IRS Alerts Americans to Claim $1B in Unclaimed Tax Refunds by May 17


In a bid to alert American taxpayers, the Internal Revenue Service (IRS) recently announced that over a billion dollars in unclaimed refunds are potentially up for grabs. The warning comes amidst the realization that nearly 940,000 individuals across the country might be overlooking or unintentionally forgoing their financial dues for the 2020 tax year.

Issued on Monday, this announcement stressed that taxpayers have a deadline closing in fast. The clock is ticking until May 17, the marker set by the IRS for individuals to file their tax returns and claim these unclaimed refunds. With an average median refund estimated at $932 for 2020, this overlooked money stacks up to a figure exceeding a billion dollars.

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Several states have a higher than average ratio of refund-eligible individuals. Texas tops the list with 93,400 potential recipients, closely followed by California with 88,200. Florida and New York are not far behind, housing 53,200 and 51,400 likely candidates respectively.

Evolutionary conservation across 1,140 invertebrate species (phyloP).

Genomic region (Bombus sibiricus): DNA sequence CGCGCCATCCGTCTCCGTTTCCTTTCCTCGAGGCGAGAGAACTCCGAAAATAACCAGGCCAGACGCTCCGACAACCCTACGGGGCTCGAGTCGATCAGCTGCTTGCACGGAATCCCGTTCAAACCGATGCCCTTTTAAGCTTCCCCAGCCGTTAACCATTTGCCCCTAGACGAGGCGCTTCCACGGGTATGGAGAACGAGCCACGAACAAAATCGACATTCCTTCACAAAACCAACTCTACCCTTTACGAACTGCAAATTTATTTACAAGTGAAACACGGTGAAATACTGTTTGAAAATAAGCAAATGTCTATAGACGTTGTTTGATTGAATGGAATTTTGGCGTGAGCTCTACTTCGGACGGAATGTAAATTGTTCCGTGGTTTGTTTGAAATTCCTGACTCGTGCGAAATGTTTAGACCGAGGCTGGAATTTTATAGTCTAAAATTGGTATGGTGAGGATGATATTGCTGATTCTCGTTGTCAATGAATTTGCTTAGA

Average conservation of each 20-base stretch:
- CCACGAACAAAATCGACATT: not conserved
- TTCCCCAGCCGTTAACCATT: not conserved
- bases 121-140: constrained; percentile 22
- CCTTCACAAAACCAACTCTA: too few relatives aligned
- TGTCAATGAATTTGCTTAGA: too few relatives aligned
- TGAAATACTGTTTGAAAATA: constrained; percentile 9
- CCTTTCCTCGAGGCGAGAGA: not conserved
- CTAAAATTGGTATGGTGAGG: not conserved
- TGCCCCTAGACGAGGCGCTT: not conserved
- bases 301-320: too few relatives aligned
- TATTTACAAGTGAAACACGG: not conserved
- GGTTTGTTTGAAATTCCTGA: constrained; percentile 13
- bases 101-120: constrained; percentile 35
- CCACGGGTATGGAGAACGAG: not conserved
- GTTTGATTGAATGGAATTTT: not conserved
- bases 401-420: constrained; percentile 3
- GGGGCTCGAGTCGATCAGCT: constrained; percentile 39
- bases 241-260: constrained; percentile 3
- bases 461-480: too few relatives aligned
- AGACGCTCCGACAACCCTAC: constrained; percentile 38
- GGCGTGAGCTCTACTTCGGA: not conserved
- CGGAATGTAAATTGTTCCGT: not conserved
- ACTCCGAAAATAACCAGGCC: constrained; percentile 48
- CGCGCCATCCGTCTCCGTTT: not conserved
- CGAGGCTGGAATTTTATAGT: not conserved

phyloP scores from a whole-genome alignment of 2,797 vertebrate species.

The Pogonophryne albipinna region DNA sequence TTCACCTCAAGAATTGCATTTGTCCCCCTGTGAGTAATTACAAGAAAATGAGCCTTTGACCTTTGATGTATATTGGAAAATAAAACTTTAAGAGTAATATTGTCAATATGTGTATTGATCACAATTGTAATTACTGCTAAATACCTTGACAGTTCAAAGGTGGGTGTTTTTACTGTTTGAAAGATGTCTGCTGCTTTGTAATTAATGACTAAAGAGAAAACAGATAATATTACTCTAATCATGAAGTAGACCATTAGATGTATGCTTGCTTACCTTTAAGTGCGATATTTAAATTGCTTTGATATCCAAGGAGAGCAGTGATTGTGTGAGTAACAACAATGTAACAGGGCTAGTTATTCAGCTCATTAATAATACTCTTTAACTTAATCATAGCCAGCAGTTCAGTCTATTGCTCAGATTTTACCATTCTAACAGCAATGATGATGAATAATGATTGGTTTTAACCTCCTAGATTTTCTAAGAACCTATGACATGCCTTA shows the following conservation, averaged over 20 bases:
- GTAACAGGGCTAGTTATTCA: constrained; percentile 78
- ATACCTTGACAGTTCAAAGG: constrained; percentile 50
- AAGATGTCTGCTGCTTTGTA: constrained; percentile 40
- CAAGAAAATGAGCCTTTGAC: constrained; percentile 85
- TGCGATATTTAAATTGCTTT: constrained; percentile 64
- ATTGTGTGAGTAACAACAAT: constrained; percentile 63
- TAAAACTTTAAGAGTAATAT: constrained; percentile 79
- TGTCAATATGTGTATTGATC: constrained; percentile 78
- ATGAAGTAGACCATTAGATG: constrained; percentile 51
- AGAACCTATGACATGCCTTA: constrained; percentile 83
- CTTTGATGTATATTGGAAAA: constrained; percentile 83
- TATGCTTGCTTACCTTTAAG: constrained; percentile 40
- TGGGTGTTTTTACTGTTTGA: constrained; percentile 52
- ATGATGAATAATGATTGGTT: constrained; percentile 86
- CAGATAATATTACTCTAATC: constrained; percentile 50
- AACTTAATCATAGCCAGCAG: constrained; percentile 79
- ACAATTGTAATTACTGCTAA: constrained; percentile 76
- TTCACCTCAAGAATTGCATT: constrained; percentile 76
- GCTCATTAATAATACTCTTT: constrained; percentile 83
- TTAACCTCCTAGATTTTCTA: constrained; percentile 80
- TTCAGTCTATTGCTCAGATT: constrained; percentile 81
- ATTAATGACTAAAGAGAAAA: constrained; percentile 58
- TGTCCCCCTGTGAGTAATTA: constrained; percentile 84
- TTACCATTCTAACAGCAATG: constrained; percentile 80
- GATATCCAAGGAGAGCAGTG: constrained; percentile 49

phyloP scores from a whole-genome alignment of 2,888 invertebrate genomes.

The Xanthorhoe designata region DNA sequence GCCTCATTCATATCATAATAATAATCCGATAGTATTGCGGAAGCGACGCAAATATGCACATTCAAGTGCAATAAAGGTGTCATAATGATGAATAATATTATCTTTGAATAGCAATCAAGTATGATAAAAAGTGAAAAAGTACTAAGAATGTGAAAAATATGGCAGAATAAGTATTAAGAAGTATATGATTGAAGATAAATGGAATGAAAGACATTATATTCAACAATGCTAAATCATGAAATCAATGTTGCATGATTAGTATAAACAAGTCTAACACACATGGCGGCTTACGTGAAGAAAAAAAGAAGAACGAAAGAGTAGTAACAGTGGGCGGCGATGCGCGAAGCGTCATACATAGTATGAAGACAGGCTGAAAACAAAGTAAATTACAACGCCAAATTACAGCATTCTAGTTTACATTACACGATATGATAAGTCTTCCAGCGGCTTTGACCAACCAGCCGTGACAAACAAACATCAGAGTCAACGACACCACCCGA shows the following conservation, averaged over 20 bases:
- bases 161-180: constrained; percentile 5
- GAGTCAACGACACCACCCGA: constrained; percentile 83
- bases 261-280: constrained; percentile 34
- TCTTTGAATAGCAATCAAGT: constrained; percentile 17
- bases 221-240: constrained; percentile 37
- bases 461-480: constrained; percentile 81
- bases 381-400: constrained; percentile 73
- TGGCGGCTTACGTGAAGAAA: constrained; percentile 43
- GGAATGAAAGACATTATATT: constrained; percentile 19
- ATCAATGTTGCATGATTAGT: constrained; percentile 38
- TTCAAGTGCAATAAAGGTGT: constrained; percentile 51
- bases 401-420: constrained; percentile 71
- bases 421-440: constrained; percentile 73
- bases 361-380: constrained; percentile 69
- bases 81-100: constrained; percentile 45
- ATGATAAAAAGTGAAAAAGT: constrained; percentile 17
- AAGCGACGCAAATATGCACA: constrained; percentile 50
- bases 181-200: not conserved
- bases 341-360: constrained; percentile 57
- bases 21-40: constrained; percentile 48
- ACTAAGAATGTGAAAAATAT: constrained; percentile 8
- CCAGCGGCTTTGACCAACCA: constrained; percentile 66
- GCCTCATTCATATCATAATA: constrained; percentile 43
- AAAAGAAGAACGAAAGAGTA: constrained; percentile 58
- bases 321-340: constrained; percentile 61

IRS Commissioner Danny Werfel conveyed the urgency of the situation in a recent statement. He asserted his intent for taxpayers to secure these refunds and emphasized the peril of disregarding or forgetting about them, especially with the approaching May 17 deadline. Urging swift action, Commissioner Werfel implored taxpayers to get a head start to avoid missing out.

For those in need of filing a return, the Commissioner suggested seeking relevant documents such as W-2, 1098, 1099, or 5498 from their respective employer or bank. The IRS also advocates utilizing the “Get Transcript Online” tool on to order a free wage and income transcript, if needed.

The window to claim tax refunds generally lasts three years, post which the funds default to the property of the U.S. Treasury. Usually pegged closely to the April 15 tax deadline, the three-year deadline for claiming unfiled 2020 returns has been extended to May 17 owing to the pandemic. However, the IRS has clarified that if taxpayers haven’t yet filed returns for 2021 and 2022, possible refunds from 2020 will be halted until those due for the subsequent years are conjointly filed.

Voicing concern that some taxpayers may be unfamiliar with this provision, Werfel urged individuals to promptly review their files and start compiling their financial records to avoid jeopardizing eligibility for such refunds. Furthermore, he stressed that the tax season, which officially kicked off on January 29, has seen a hefty number of individual filings already. According to the most recent tax season statistics, over 71.5 million individual tax filings have made their way to the IRS this season.